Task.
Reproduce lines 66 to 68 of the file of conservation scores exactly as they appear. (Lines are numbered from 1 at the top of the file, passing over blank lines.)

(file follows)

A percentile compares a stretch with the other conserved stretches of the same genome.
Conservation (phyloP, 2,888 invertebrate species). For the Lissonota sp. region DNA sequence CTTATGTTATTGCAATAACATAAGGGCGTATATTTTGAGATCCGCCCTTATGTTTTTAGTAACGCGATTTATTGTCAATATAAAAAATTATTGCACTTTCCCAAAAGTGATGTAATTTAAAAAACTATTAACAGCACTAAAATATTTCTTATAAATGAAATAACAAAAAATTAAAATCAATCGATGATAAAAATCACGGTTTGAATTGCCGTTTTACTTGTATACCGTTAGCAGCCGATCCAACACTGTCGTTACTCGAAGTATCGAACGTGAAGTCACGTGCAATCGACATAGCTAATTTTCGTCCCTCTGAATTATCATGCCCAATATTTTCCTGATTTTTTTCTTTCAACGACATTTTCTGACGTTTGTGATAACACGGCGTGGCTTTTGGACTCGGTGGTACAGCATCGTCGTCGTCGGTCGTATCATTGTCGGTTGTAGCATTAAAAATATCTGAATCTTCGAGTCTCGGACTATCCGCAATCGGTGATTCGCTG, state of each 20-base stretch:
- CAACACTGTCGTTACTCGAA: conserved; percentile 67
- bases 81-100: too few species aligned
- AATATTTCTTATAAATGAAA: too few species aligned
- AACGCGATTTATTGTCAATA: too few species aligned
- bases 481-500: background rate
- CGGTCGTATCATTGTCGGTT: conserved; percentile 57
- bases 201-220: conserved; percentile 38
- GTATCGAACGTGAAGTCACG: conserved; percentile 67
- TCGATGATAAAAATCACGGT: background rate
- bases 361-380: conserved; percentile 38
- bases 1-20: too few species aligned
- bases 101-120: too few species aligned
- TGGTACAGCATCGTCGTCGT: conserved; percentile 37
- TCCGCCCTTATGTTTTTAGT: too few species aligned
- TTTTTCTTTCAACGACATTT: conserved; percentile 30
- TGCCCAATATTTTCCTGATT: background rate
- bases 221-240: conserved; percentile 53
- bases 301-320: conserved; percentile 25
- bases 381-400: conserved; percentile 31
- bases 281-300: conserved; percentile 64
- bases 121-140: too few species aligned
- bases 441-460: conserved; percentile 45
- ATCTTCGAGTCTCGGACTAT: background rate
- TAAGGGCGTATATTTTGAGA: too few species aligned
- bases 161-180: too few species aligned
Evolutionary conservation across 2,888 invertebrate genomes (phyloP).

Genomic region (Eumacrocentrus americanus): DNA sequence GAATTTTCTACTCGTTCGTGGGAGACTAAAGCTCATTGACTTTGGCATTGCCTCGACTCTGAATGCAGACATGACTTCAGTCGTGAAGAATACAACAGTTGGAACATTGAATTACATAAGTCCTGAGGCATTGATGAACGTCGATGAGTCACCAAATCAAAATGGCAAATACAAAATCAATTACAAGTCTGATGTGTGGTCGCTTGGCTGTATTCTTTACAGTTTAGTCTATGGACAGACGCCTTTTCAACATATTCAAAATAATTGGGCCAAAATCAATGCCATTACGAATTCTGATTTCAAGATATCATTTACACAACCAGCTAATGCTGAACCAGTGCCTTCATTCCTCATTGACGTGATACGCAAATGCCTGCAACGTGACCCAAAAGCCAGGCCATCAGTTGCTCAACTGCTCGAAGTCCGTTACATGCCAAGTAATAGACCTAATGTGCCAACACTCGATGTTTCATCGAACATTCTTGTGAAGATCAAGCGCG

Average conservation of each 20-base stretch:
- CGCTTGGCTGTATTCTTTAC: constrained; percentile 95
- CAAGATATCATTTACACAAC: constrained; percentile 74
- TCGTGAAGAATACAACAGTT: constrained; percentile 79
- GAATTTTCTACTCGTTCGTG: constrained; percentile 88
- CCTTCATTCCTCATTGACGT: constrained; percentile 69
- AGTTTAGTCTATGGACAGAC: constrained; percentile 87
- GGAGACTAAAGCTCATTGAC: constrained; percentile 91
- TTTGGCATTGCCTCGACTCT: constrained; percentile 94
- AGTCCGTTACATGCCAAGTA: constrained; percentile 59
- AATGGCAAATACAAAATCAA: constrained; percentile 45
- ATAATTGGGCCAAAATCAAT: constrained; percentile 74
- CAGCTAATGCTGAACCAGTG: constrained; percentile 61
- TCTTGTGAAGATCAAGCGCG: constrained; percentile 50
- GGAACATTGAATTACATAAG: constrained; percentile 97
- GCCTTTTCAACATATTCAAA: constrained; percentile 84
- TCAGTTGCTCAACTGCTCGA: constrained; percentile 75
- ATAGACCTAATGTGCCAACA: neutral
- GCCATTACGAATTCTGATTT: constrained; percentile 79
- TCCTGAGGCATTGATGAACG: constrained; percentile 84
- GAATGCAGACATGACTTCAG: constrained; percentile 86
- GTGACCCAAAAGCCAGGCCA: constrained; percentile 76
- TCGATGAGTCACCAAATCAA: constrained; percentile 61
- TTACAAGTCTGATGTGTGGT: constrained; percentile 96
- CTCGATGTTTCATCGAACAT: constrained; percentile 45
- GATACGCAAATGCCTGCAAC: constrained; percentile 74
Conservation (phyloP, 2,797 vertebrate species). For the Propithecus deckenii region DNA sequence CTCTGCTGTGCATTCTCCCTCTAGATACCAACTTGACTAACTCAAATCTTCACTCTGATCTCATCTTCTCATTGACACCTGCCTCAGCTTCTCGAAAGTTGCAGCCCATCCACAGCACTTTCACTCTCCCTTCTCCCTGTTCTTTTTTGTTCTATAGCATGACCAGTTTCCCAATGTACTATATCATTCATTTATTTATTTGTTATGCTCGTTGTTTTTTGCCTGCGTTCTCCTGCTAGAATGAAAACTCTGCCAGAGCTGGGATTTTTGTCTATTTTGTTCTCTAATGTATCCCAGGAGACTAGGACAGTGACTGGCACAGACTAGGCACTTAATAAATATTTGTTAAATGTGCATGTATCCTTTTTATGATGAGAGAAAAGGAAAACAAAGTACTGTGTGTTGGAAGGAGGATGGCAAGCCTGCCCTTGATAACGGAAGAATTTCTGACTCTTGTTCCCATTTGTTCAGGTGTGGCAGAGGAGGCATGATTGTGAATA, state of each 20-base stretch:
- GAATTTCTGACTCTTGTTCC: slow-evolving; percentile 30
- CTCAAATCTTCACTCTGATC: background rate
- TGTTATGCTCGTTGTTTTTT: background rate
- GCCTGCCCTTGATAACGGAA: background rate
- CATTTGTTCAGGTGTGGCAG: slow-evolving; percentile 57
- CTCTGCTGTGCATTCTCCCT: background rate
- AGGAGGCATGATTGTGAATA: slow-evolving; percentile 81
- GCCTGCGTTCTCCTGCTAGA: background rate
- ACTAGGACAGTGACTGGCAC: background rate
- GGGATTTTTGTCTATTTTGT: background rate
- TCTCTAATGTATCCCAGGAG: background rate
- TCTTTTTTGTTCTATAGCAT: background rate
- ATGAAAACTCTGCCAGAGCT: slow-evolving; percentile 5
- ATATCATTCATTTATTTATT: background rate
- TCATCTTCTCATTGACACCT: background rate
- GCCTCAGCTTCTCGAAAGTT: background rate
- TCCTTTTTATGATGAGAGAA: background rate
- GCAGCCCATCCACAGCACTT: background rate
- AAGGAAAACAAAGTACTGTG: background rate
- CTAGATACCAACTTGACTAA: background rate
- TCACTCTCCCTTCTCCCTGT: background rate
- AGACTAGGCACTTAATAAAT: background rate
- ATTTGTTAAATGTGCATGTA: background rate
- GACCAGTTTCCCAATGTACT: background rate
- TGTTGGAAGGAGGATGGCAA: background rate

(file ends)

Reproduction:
- GGGATTTTTGTCTATTTTGT: background rate
- TCTCTAATGTATCCCAGGAG: background rate
- TCTTTTTTGTTCTATAGCAT: background rate